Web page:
Washington D.C. Psychology Degrees, Schools, and Careers
Although the District isn't technically a state and it shouldn't technically count as a part of Maryland, it effectively counts as part of the state when you are looking at universities from a geographical standpoint. Also, Washington-Arlington-Alexandria, DC-VA-MD-WV Metropolitan Division ranks in the top-10 metropolitan areas when it comes to psychologists employed as of May 2014 according to the BLS and there are more than 1,600 professional psychologists in the metro area. The headlining psychology schools in the District are probably Georgetown University, American University and George Washington University, all of which are expensive, but also well-regarded schools with excellent psychology degree programs at both the undergraduate and graduate level. The University of Maryland-College Park doesn't technically count as a school in Washington D.C., but it is only 20 minutes from downtown and as the state’s flagship university, it has plenty to offer aspiring psychology students. Howard University is one of the finest historically black universities in the country and its psychology degree programs are a big reason why. Also the Catholic University of America offers psychology degree programs. There are a number of for-profit psychology schools in the District, including the University of Phoenix, which has a location downtown. Students would be wise to consider all options, even those not listed, before making the important selection.
Read about the notable psychology professors in Washington D.C.
Online Psychology Schools in Maryland
The phrase “online psychology schools” is probably too broad to be appropriately used all the time. Psychology is a massive subject that encompasses many different disciplines and specialties. So while fully online psychology schools in Maryland are basically non-existent, the state university system has systems has a number of traditional and online schools that offer online psychology classes and online psychology degree programs ranging in subject from social work and substance abuse counseling, to clinical and counseling psychology.
The type of degree you choose and the school you attend will depend in part on what sort of psychology-related career you are looking to start. While many colleges and universities offer associate degrees and bachelor degrees in psychology, those will generally open fewer career doors than an advanced degree in the field. A bachelor’s degree will ensure your qualifications as a psychologist’s assistant or psychology research associate, but it does not qualify graduates for a career as a psychologist.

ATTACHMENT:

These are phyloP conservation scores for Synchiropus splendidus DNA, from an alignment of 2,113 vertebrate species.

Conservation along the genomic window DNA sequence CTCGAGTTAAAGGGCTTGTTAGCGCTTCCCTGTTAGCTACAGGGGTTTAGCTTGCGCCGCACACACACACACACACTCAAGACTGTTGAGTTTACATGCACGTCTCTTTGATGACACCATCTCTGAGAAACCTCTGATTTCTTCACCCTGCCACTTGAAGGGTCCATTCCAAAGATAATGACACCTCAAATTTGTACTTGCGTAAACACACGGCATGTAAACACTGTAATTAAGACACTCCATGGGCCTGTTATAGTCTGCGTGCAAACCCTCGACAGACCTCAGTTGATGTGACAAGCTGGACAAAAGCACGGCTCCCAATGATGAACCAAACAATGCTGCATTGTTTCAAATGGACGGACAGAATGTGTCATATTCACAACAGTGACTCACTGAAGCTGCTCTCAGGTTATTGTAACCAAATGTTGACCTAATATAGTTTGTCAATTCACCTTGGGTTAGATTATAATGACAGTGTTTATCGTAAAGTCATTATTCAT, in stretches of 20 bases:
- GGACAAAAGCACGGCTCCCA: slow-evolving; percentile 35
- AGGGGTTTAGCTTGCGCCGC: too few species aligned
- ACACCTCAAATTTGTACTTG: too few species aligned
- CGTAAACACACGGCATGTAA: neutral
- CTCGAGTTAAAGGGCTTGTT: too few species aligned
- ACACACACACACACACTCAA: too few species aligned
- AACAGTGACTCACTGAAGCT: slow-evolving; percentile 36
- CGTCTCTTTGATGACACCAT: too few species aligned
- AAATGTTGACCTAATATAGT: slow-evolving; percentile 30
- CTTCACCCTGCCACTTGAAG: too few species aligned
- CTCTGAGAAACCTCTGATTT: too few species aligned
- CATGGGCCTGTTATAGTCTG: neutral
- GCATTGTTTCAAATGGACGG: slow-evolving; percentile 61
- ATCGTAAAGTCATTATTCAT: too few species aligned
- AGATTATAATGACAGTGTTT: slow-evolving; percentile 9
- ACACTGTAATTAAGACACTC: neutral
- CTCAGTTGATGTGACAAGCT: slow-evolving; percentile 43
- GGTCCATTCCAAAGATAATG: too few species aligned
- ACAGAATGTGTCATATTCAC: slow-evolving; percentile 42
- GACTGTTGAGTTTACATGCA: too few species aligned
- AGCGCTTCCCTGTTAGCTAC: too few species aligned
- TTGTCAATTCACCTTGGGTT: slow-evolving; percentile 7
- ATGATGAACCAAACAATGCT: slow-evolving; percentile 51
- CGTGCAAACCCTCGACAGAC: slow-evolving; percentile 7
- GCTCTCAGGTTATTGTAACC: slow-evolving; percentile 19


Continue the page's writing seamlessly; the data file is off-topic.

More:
In Maryland, practicing clinical psychology requires the practitioner to have earned a doctorate degree and passed many rigorous on-the-job training requirements as well. According to a survey from O*NET Online, 76 percent of respondents felt mental health counselors of any sort needed to have a master’s degree and a different survey showed that 84 percent of respondents felt that clinical psychologists needed a doctoral or professional degree.
The schools offering online psychology degrees and courses in Maryland are mostly limited to state universities. For example, University of Maryland – University College has one of the most expansive online course offerings in the country and that includes psychology courses and degrees and The University of Maryland-College Park offers a number of online psychology courses but not degrees.
Also, the demand for psychology degrees has also meant that national online education providers have begun to offer psychology degrees in Maryland. Schools like Capella University and Northcentral University offer psychology degrees of different levels in subjects ranging from social and business psychology to industrial/organizational psychology and addiction psychology.
Choosing the Right School